Fed starts inflation fight with key rate rise, more to follow

Wednesday's high-risk effort by the Federal Reserve to control the worst inflation since 1980 began. It raised its benchmark short-term rate and signaled six more rate increases this year.

Fed starts inflation fight with key rate rise, more to follow

The Fed's quarter point hike in its key interest rate, which was near zero for two years prior to the pandemic recession, is the beginning of an effort to reduce high inflation. Higher loan rates will eventually be a reality for many businesses and consumers.

In a policy statement, the central bank outlined a more aggressive approach to rate increases than many analysts expected.

According to Michael Feroli, an economist at JPMorgan Chase, the projections indicated that seven out of 16 central bank policymakers support a minimum one-half point rate increase this year. This suggests that such a substantial increase "is a real possibility".

Powell spoke at a news conference and expressed his belief that the economy can withstand higher interest rates. He also stressed that the Fed will do whatever it takes to keep inflation below its 2% target over time. Powell warned that the economy could not recover from the pandemic recession if it does not.

The Fed chair stated that "We are acutely aware of price stability" It's actually a prerequisite for the type of labor market we want. Without price stability, maximum employment can't be sustained for any length of time.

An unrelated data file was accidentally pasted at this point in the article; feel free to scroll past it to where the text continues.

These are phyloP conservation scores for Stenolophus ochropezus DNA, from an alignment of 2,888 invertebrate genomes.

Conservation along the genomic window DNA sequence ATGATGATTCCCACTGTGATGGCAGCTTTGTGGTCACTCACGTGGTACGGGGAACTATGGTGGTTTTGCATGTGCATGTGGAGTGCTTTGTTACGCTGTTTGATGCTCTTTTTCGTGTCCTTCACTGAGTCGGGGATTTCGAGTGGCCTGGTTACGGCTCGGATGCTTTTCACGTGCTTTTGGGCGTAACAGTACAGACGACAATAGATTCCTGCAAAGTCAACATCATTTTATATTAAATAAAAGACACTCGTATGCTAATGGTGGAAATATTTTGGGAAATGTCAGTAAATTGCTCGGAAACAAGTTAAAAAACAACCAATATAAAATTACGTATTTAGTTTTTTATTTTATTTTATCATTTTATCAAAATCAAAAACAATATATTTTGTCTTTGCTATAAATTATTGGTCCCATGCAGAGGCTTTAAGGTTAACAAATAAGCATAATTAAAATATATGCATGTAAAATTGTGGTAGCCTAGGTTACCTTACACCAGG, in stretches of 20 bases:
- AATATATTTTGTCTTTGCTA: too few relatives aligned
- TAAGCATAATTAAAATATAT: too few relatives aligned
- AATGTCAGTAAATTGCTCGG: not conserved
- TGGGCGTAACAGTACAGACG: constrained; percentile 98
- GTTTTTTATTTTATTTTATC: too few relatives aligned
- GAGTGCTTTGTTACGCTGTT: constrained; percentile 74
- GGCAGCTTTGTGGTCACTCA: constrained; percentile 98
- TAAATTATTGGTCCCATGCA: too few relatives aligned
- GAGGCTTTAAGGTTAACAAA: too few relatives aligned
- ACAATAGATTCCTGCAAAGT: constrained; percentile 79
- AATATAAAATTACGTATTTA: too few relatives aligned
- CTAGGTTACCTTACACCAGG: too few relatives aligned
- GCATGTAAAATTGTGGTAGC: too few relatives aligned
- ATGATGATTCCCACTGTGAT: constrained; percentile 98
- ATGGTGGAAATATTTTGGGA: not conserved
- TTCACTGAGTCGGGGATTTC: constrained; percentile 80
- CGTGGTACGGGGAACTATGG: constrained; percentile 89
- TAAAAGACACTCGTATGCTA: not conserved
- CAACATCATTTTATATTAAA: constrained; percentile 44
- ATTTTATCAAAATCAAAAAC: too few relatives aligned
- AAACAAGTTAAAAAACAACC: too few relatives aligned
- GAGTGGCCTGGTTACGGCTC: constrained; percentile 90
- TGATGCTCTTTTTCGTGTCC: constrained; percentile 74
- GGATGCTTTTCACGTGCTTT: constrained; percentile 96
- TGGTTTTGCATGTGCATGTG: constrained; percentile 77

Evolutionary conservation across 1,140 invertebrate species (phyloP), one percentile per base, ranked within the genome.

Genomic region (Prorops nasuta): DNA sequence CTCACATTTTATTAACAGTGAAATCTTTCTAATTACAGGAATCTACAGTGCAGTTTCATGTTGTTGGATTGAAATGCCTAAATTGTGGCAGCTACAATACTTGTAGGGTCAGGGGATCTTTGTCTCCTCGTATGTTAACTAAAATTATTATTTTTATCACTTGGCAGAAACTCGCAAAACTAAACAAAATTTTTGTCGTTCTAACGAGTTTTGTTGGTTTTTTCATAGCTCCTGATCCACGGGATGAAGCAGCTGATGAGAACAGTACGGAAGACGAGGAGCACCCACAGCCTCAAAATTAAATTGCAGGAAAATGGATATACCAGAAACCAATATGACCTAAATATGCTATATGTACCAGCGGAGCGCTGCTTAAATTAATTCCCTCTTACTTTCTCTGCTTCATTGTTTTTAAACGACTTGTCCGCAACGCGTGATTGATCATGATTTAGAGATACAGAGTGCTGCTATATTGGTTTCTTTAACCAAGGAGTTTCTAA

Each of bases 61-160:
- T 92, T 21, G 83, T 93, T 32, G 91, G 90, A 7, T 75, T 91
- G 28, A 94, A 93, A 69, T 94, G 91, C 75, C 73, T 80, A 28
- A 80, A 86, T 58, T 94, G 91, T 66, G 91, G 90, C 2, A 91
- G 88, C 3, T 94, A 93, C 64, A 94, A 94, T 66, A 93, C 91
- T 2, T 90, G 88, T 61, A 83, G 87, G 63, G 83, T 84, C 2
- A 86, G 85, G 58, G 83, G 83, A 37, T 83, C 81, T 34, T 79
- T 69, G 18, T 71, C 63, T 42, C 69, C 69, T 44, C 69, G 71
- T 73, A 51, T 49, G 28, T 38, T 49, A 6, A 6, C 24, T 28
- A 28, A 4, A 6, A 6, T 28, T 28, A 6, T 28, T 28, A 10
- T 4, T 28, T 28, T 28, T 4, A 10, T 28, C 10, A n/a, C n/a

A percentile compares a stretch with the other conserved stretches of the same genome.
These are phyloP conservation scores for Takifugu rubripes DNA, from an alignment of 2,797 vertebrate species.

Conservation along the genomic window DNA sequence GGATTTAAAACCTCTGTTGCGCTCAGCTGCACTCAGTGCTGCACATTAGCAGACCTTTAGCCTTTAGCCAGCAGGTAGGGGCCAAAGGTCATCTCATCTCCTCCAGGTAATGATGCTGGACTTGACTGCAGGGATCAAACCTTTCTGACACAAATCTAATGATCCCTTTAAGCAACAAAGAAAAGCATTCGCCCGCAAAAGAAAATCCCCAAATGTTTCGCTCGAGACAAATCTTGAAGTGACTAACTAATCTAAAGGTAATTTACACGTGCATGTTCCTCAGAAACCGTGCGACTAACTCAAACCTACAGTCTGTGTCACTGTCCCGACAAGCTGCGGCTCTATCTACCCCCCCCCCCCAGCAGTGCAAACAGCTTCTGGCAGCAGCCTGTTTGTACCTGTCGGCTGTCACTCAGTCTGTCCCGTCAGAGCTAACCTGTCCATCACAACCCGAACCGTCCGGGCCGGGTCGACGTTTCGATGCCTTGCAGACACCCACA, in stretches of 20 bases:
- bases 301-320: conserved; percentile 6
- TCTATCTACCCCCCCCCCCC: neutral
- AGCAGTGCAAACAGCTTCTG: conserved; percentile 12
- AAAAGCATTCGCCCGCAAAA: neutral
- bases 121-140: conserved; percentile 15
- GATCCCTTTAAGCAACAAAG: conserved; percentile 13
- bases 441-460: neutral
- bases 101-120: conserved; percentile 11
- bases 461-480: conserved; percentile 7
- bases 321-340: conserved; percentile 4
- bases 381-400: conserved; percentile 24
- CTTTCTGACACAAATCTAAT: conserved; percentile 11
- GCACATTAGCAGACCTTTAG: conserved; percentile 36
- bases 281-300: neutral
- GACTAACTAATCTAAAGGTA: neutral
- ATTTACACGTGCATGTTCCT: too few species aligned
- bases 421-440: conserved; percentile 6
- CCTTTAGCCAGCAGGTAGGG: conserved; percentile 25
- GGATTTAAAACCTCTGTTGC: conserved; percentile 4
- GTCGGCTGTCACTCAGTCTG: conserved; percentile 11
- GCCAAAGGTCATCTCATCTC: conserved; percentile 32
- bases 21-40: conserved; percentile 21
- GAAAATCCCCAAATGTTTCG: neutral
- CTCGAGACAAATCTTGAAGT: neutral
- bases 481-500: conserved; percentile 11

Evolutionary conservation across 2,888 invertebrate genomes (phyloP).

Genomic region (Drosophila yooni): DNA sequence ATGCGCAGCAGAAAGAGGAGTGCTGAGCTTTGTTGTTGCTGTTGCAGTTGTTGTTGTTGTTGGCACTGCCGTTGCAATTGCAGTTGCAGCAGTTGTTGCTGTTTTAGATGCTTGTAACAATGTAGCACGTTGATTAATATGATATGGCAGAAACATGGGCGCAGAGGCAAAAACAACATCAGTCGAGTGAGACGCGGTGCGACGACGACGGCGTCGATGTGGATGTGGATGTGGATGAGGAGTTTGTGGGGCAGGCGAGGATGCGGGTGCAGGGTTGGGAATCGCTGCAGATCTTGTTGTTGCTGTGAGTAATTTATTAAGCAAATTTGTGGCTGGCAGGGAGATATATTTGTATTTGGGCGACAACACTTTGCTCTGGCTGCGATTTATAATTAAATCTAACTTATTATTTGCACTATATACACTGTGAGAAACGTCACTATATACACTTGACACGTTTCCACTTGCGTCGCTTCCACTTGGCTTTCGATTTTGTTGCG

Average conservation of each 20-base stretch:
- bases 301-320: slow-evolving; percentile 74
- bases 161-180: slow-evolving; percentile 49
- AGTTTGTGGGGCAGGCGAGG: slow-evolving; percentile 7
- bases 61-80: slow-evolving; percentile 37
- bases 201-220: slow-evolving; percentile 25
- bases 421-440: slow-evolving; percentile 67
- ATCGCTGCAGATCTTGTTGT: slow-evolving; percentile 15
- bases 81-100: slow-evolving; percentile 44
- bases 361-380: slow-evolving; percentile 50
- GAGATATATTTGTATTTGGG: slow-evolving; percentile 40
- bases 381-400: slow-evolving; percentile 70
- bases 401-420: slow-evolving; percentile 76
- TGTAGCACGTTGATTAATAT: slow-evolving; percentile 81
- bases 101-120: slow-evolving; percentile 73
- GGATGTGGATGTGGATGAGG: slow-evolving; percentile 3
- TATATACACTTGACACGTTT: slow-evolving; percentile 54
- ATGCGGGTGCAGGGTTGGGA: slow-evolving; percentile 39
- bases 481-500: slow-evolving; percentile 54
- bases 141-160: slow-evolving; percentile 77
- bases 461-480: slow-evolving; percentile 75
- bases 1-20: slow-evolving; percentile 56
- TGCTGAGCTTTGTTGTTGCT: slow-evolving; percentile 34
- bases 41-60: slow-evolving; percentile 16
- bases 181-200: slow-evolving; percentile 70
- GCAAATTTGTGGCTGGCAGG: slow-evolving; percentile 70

Wednesday's Fed release also included quarterly economic projections that highlighted the possibility of extended interest rate hikes in the months ahead. The Fed's short-term rate would rise to between 1.75% & 2% by seven hikes at the end 2022. Fed officials predict four additional rate hikes in 2023 to increase its benchmark rate by 2.8%.

This would be the highest level of borrowing since March 2008. As a result, the cost of borrowing for auto loans, credit cards, and mortgage loans will rise.

Tim Duy, chief U.S. economist, SGH Macro Advisors, stated that "Clearly, inflation is moving front and center in the Fed's thinking."

According to their quarterly projections, Wednesday's release by the central bank, policymakers anticipate that inflation will remain high and end 2022 at 4.3%. Officials now predict 2.8% economic growth for this year, a decrease from the December estimate of 4%.

Many economists are concerned that the Fed might have to raise interest rates higher than they currently expect and could cause a recession.

According to its own admissions, the central bank underestimated how widespread and persistent high inflation would be after the pandemic. Many economists believe that the Fed made it more difficult by delaying raising rates.

According to the Fed, projections indicate that the Fed expects their short-term rate will be above "neutral" by next year. This is the rate at which they believe the rate does not fuel or slow down economic growth.

Roberto Perli was an economist at Piper Sandler who questioned Powell's claims that the economy can withstand higher interest rates.